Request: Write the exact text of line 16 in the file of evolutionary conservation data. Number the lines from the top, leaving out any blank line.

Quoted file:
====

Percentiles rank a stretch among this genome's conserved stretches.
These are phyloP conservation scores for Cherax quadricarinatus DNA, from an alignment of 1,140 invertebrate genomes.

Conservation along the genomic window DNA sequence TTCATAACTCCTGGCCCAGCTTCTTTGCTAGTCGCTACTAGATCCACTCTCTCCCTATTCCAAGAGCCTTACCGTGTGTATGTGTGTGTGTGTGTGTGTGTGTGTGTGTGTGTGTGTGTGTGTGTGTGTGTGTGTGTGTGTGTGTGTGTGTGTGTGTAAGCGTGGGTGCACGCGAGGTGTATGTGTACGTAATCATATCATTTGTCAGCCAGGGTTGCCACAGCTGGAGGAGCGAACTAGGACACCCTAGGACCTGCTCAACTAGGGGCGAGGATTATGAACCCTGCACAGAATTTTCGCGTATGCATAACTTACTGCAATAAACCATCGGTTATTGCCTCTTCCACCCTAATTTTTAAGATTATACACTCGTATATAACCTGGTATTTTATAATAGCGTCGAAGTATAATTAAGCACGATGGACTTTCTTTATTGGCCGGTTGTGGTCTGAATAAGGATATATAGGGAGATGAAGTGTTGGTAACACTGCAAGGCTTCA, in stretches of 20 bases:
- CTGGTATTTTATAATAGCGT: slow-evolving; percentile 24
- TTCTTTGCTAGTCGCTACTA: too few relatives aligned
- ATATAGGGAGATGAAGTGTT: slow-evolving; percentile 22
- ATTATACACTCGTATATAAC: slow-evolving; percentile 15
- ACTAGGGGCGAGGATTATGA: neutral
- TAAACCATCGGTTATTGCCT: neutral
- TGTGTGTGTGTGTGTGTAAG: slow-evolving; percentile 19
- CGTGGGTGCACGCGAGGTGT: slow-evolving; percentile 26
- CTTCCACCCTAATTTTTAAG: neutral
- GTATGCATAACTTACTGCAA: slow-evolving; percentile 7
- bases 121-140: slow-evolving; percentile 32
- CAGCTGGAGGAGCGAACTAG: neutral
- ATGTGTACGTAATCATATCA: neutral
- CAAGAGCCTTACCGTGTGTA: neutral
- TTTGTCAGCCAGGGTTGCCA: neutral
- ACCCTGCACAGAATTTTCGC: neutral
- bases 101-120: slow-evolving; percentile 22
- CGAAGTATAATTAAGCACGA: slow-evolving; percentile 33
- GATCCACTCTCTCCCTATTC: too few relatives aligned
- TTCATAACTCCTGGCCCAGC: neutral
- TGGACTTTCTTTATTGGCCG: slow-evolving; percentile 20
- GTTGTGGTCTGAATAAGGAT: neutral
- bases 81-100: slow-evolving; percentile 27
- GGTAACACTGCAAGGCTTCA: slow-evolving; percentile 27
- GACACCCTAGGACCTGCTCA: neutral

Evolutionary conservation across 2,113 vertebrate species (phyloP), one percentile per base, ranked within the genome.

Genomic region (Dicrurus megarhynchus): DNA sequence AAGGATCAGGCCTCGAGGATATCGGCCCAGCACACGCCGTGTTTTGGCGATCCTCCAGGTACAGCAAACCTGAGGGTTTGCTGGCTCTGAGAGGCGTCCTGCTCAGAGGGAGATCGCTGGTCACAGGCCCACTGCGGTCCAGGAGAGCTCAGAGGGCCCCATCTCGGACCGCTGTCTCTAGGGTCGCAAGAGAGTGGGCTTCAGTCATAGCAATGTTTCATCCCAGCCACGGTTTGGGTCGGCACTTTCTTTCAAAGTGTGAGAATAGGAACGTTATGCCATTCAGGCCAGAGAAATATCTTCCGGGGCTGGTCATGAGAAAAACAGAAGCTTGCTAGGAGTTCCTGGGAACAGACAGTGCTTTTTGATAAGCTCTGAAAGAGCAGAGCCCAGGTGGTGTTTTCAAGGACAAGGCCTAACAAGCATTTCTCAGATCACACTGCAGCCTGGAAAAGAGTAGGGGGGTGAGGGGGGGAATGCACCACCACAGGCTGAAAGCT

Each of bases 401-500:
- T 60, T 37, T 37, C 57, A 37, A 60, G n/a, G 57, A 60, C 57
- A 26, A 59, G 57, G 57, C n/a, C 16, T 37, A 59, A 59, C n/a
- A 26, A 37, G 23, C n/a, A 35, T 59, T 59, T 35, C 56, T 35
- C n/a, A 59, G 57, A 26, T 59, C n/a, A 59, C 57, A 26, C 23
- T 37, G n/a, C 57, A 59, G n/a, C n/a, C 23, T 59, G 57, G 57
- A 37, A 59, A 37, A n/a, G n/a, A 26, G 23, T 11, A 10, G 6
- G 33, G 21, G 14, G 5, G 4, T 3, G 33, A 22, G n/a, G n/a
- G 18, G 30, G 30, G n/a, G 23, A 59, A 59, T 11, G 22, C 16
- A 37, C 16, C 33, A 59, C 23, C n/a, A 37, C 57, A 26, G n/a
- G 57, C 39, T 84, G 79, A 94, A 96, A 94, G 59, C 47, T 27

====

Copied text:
- ATGTGTACGTAATCATATCA: neutral